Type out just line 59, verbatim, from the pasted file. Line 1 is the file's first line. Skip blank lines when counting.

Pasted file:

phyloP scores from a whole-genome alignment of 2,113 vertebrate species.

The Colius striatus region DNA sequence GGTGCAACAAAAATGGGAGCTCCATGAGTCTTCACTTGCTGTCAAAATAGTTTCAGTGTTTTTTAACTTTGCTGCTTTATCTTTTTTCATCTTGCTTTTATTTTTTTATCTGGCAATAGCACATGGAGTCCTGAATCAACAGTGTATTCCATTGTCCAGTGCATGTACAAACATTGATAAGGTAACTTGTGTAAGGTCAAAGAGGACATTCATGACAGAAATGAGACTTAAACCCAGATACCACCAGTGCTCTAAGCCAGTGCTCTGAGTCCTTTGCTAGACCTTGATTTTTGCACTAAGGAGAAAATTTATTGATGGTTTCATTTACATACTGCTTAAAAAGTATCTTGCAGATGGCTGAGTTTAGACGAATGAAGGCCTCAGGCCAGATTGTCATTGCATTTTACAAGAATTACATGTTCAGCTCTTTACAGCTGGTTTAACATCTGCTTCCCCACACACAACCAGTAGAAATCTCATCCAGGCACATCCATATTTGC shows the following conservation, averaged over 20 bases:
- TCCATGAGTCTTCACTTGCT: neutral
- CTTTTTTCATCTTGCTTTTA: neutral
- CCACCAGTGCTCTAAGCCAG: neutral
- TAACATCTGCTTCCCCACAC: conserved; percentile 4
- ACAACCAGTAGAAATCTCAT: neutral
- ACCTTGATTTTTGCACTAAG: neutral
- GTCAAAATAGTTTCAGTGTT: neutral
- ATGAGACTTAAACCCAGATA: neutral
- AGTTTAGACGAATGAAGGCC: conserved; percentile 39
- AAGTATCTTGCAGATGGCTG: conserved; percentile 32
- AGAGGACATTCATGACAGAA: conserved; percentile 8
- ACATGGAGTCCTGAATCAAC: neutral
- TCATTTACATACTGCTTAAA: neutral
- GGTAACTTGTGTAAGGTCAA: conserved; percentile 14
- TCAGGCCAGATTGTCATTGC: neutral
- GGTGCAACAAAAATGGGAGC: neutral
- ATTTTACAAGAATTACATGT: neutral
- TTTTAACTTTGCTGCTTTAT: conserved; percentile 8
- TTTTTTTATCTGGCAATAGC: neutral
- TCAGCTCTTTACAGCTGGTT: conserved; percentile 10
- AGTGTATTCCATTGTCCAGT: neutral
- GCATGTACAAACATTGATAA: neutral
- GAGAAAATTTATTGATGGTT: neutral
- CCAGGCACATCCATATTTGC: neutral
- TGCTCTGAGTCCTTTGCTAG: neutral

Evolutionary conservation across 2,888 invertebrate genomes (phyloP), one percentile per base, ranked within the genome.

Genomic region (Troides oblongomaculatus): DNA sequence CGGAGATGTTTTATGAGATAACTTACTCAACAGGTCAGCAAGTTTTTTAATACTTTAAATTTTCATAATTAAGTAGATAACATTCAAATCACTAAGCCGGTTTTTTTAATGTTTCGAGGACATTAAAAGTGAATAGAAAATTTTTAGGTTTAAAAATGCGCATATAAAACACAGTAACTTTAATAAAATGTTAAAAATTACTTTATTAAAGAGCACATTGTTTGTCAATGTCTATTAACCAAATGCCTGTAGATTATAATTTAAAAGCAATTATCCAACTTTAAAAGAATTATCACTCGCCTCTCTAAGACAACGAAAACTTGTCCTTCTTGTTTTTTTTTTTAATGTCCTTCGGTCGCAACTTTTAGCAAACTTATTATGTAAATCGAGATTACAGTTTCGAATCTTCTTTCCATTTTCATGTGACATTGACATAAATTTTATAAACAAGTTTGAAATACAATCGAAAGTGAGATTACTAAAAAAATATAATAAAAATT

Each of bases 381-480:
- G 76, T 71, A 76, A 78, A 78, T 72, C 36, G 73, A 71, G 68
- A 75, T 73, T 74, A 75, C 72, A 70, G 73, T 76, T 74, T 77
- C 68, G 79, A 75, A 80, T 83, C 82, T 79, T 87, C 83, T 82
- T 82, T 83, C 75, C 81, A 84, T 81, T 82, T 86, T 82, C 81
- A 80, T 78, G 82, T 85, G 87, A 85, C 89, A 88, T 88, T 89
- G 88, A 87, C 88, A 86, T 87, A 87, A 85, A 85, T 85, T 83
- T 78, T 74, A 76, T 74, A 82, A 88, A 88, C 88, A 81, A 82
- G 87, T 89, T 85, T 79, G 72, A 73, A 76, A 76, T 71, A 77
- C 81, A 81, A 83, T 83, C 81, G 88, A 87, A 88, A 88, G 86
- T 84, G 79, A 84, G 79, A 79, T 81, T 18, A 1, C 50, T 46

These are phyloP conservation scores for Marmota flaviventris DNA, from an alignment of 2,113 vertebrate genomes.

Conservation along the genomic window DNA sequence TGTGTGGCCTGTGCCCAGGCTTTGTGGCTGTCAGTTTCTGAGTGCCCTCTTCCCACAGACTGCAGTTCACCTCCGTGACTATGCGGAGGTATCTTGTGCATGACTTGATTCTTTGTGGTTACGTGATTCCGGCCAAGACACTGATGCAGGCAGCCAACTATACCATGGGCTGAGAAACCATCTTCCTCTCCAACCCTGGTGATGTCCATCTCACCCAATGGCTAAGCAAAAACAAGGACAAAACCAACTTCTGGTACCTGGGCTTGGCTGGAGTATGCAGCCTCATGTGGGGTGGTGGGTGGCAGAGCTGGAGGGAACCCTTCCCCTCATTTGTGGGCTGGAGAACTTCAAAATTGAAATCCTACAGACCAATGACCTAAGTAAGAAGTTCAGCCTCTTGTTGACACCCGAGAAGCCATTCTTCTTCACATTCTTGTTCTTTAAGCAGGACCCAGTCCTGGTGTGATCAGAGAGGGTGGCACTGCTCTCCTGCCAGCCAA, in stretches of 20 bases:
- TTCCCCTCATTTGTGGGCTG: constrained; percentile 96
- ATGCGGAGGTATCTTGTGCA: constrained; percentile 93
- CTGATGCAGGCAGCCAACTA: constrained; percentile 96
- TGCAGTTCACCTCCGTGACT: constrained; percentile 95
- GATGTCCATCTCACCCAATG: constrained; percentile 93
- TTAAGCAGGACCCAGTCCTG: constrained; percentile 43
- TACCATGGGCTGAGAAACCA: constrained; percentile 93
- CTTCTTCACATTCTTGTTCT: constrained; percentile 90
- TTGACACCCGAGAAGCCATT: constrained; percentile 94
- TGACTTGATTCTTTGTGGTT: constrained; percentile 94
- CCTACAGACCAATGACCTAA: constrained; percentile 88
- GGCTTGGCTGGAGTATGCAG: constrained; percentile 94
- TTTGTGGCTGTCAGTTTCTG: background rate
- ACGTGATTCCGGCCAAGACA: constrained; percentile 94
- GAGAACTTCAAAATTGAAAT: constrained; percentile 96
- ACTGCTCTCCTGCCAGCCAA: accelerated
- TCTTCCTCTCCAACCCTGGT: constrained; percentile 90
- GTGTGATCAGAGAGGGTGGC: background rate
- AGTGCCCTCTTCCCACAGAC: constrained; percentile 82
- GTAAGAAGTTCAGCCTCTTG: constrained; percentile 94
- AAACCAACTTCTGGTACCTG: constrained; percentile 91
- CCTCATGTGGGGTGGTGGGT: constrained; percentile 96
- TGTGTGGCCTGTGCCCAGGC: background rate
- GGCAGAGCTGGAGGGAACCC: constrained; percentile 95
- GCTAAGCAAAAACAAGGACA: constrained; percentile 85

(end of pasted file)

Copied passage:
- TCTTCCTCTCCAACCCTGGT: constrained; percentile 90